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Archaeological Investigations Within the Proposed U.S. 61 Corridor North of Canton in Lewis and Clark Counties Missouri – Volume V: Excavations at the Berhorst and Big Branch Fan Sites.



Data Recovery at Berhorst siteData recovery investigations conducted at the Berhorst site (23LE174) documented an early Late Woodland component and at least two Middle Archaic components. Historic materials were also recovered from a feature interpreted as a recent trench. Archaeologists focused on the buried deposits in two separate locations within the site. Two main hand-excavated blocks were dug. Block A sampled the more shallow deposits situated on the top of the alluvial fan, on which the site is situated. Block B sampled the deeper deposits identified at the northern portion of the site.

An early Late Woodland component, with net-impressed ceramic vessels, was documented in Block A (circa cal. A.D. 780). This component appears to represent a series of short-term occupations. The site was likely reused a number of times during this subperiod. Ceramics and a radiocarbon date place this occupation within the early portion of the Late Woodland subperiod. Regionally, this occupation appears to be related to the South Branch phase.

The Middle and Lower Components in Block B represent Middle Archaic occupations. Two main activity areas (possibly general knapping area) represented by the relatively higher flake counts and associated cores and tools were suggested for the Middle Component in Block B. Surface hearths may have been located in close proximity to these activity areas. It is unknown if the two activity areas represent the same occupation of the site or separate visits to the site. A short-term occupation is suggested. No diagnostic artifacts were recovered from this component; however, a radiocarbon date indicates a Middle Archaic affiliation. The date is later in the Middle Archaic subperiod than the Lower Component.

The Lower Component in Block B appears to represent a single occupation, short term residential site. Several activity areas were defined within the larger site context. A Middle Archaic side-notched hafted biface and three radiocarbon dates place this occupation within the middle portion of the Middle Archaic subperiod (circa 5000 cal. B.C.).

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Data recoveryData recovery investigations conducted at the Big Branch Fan site (23CK302) documented a mixed Early/Middle to Late Woodland zone and evidence for several Late Archaic to terminal Late Archaic occupations. The excavations were focused on two hand-excavated blocks. Block A sampled deep, stratified Late Archaic-terminal Late Archaic and shallow Woodland deposits.  Block B sampled a shallow Woodland zone that overlain a Late Archaic zone. A low density of historic artifacts was also recovered from the plow zone at the site.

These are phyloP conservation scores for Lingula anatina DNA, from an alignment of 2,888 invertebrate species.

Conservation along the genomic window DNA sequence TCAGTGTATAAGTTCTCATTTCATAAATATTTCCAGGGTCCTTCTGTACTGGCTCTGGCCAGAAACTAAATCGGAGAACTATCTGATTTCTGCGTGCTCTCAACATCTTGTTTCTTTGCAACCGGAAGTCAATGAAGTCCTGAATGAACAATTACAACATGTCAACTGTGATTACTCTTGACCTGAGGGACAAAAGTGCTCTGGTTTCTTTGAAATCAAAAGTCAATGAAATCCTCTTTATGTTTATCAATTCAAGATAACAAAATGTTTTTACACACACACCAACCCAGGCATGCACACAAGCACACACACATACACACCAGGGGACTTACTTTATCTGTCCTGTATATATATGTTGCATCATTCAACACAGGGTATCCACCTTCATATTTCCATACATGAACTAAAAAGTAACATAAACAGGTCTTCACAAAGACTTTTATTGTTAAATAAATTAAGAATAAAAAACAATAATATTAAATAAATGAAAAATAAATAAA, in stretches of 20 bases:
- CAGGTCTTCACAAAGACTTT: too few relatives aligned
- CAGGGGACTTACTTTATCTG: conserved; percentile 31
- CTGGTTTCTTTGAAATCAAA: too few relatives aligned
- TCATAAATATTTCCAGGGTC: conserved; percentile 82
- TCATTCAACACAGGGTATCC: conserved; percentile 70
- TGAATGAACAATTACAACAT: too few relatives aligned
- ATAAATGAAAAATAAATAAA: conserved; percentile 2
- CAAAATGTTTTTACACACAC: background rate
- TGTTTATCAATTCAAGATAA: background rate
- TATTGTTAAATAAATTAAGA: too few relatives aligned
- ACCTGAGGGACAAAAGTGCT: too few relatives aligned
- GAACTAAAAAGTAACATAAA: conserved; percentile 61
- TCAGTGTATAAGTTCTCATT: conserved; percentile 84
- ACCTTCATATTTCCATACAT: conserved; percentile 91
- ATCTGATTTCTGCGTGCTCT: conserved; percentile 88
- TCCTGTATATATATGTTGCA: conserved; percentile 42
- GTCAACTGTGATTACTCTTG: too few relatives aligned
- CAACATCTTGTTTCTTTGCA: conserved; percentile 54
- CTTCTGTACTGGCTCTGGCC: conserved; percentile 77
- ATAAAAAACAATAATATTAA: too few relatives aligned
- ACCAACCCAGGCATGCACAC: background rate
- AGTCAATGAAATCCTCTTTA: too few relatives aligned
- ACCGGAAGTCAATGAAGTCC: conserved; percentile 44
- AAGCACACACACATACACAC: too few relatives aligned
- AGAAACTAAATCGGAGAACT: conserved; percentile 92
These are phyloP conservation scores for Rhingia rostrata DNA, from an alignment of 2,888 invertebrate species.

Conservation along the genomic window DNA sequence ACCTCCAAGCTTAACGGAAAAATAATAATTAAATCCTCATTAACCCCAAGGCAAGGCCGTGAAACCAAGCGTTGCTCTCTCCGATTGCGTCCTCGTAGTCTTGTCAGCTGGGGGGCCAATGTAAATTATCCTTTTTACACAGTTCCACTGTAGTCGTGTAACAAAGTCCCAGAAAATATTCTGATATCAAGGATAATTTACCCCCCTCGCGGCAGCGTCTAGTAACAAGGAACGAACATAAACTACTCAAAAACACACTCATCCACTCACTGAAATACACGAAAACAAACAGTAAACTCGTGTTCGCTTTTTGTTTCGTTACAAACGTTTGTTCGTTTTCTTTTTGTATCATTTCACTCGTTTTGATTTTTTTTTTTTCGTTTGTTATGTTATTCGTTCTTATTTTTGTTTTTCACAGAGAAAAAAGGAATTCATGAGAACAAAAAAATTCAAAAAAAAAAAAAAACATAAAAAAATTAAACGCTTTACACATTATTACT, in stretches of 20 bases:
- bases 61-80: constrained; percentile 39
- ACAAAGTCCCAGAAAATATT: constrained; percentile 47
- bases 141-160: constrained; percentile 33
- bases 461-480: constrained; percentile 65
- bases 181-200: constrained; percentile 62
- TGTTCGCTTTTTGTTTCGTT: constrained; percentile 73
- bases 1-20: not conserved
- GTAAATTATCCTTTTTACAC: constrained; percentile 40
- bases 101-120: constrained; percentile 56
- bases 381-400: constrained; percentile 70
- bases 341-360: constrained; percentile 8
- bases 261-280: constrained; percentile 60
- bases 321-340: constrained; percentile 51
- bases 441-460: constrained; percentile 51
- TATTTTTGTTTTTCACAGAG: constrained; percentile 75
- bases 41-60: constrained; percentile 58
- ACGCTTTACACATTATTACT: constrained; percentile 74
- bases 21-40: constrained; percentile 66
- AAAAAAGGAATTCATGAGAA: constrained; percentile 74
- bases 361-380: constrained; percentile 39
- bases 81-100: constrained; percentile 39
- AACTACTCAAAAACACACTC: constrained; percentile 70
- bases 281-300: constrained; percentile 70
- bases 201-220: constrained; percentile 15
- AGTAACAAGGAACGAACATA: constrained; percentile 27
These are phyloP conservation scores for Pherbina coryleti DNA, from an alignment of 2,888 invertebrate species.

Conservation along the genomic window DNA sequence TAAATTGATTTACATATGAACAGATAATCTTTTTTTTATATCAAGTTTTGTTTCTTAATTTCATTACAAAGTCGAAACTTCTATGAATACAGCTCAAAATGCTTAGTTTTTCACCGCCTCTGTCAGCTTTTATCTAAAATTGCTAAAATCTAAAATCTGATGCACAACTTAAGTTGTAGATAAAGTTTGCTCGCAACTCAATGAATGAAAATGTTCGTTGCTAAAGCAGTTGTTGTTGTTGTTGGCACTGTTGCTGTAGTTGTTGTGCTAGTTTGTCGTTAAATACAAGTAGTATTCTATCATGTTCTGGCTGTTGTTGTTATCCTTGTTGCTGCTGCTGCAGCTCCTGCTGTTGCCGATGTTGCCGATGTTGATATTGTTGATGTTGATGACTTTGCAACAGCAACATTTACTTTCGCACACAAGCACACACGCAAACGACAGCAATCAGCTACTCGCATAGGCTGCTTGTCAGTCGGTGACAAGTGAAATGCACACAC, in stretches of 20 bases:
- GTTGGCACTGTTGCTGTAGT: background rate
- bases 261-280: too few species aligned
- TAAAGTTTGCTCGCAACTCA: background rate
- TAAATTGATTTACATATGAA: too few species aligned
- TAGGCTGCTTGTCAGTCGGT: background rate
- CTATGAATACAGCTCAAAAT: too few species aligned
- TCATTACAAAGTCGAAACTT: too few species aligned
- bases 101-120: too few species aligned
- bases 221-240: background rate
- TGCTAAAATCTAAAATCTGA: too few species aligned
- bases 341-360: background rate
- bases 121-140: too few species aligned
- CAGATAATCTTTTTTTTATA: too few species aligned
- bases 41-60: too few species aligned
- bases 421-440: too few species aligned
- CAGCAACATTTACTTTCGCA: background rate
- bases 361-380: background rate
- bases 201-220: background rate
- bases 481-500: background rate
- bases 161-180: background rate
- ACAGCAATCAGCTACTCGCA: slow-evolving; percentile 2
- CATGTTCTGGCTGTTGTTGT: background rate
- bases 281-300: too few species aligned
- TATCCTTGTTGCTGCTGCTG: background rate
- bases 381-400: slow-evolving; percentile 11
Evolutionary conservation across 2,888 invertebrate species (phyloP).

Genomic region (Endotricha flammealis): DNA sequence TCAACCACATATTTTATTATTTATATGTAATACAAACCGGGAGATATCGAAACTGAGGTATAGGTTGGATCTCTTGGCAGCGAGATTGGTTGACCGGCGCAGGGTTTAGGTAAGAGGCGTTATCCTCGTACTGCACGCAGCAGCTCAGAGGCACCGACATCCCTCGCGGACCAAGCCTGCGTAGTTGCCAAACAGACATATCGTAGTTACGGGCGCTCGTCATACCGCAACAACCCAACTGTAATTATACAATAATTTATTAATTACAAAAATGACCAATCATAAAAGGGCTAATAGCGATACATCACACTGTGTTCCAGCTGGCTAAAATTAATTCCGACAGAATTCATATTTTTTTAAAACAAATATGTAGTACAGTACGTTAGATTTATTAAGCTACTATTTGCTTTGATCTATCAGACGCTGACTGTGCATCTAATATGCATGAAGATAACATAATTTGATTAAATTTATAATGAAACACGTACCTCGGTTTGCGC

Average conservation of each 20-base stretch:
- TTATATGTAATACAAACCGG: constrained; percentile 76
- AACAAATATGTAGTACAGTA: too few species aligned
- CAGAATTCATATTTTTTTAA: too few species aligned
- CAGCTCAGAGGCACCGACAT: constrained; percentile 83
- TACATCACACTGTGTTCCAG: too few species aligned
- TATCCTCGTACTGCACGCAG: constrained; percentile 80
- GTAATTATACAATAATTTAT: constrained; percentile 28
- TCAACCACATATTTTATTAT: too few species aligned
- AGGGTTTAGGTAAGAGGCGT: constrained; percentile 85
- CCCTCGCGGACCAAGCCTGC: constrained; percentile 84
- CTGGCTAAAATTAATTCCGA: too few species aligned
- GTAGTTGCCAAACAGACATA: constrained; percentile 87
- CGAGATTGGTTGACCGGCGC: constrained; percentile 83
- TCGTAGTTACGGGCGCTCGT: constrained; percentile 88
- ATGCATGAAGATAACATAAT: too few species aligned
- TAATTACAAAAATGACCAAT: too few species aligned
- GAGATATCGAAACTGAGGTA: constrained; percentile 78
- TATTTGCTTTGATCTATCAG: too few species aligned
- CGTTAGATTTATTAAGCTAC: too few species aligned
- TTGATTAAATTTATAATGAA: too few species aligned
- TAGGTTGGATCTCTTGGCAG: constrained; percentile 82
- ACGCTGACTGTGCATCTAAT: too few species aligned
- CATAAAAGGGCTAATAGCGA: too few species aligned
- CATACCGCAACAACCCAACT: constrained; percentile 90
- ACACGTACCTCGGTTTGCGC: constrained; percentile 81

The data from the Woodland zone in both blocks indicate that groups were repeatedly utilizing this site throughout the Early through Late Woodland subperiods. Early through Late Woodland pottery (a mixture of cordmarked, smoothed-over cordmarked, and plain exterior sherds), as well as a dispersed pattern of lithic materials, indicated recurring short-term use, likely for logistical purposes. Temporally diagnostic artifacts and radiocarbon dating of the Late Archaic deposits at the Big Branch Fan site fall within, and slightly before, the terminal Late Archaic period in the region (circa cal. 1400–900 B.C.). The data from the Late Archaic zone in Block B indicate repeated and mixed use during these subperiods, as well as some possible mixing with Early Woodland deposits. This is apparently the result of a stable land surface at that location throughout the Late Archaic subperiod through the Woodland period.arrowheads

Different geomorphological evidence indicated that Block A was closer to a paleochannel of a stream. Radiocarbon dating of the components in Block A confirmed that the deeper Late Archaic 2 component occurred on a land surface that was stable from at least circa 1870 to 1270 cal. B.C. The Late Archaic 1 component data further indicate that sometime after 1270 cal. B.C. and before approximately 675 cal. B.C., at least 50–70 cm of sediment were deposited over that portion of the site. When the Block A component data (spatial, refit, micro-wear, etc.) are taken together, they are suggestive of a pattern of short-term activities occurring at the site during multiple terminal Late Archaic occupations.

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